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Reconnecting library architecture and the information space

  • Wouter Van Acker (a1)


This article explores how our understanding of the materiality of knowledge has changed during the 20th century and how these meanings got incorporated into the concept of information. Special attention is given to Paul Otlet, the founding father of documentation, and to Norbert Wiener, the founding father of cybernetics. Furthermore, there is the question of what these changes that surround the notion of information imply for the architectural conception of the library. If the current discourse treats the library no longer as a space of books but as an information space, what implications does this evolution have for the architecture of the contemporary library? What is this information space that architects are required to articulate and to interpret?


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1. Hugo, Victor, Notre-Dame de Paris (Paris: Hachette, 1861), 1:207.
2. Bieri, Susanne and Fuchs, Walther, Bibliotheken Bauen: Tradition und Vision; Building for books: traditions and visions (Basel: Birkhäuser, 2001);
Webb, Terry, Building libraries for the 21st century: the shape of information (Jefferson, NC: McFarland, 2000).
3. Nunberg, Geoffrey, ‘Farewell to the information age’ in The future of the book, ed. Nunberg, Geoffrey, 103-138 (Berkeley: University of California Press, 1996), 111.
4. Muddiman, Dave, ‘Public science in Britain and the origins of documentation and information science, 1890-1950,’ in European modernism and the information society: informing the present, understanding the past, ed. Rayward, W. Boyd, 201-222 (Aldershot: Ashgate, 2008), 202.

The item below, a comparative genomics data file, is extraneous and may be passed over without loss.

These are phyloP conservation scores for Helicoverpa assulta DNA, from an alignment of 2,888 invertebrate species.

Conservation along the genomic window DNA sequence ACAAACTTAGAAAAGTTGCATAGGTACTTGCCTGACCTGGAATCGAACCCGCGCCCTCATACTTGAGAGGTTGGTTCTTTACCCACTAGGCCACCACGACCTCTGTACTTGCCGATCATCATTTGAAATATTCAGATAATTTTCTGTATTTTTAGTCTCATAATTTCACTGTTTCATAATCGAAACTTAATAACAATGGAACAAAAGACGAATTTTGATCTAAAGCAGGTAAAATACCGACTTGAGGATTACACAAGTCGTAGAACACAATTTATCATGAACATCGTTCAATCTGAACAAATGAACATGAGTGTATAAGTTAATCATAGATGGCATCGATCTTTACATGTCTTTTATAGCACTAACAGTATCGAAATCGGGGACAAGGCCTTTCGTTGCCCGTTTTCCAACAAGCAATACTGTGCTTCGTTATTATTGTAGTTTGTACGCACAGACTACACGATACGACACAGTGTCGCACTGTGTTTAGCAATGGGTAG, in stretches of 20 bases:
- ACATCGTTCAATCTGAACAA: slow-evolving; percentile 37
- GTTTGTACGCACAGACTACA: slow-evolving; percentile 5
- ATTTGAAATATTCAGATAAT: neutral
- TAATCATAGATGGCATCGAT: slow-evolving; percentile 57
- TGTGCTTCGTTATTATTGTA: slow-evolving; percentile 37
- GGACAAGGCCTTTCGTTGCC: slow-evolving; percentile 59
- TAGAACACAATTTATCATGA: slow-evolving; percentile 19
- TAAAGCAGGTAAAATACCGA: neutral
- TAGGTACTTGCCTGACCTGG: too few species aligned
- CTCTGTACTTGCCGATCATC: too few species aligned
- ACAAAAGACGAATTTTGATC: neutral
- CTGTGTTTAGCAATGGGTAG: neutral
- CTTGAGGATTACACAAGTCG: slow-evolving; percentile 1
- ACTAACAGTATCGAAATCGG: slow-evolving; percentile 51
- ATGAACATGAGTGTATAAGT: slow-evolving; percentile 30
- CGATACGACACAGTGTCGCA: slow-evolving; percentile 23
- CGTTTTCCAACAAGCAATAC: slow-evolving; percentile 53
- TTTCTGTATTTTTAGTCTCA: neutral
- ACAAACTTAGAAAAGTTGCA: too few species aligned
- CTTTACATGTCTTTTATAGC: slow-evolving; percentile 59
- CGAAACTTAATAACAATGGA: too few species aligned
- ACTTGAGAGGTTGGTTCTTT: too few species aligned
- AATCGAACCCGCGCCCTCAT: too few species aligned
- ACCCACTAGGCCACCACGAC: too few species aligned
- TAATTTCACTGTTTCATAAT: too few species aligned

5. Ibid.
6. The publication in 1880 of the Index-catalogue of the library of the Surgeon-General’s Office by American medical librarian Billing, John Shaw can be considered as the beginning of the activity of documentation. The Index-catalogue combined a bibliography of journal articles and a library catalogue in the form of a dictionary.
7. Otlet, Paul, L’organisation rationnelle de l’information et de la documentation en matière économique: rapport (Bruxelles: Hayez, 1905).
8. Shera, Jesse, Foundations of the public library: the origins of the public library movement in New England, 1629-1855 (Chicago: University of Chicago Press, 1949);
Ditzion, Sidney Herbert, Arsenals of a democratic culture: a social history of the American public library movement in New England and the Middle States from 1850 to 1900 (Chicago: American Library Association, 1947);
Black, Alistair, A new history of the English public library: social and intellectual contexts, 1850-1901 (London: Leicester University Press, 1996).
9. Fayet-Scribe, Sylvie, Histoire de la documentation en France: culture, science et technologie de l’information 1895-1937 (Paris: CNRS Éditions, 2000), 54.
10. Wiener, Norbert as quoted in Hayles, N. Katherine, How we became posthuman: virtual bodies in cybernetics, literature, and informatics (Chicago: University of Chicago Press, 1999), 14.
11. Nunberg, ‘Farewell,’ 122.
12. Frohmann, Bernd, ‘Discourse and documentation: some implications for pedagogy and research,’ Journal of library and information science education 42 (2001): 1328.
13. Webster, Frank, Theories of the information society (London: Routledge, 1995), 101.
14. Black, A new history.
15. Lyotard, Jean-François, The postmodern condition: a report on knowledge (Manchester: Manchester University Press, 1997), 45.
16. By the term ‘practices’ I refer to what Andrew Pickering has described as a heterogeneity of ‘skills and social relations, machines and instruments, as well as scientific facts and theories’. Pickering, Andrew, Science as practice and culture (Chicago: University of Chicago Press, 1992).

Reconnecting library architecture and the information space

  • Wouter Van Acker (a1)


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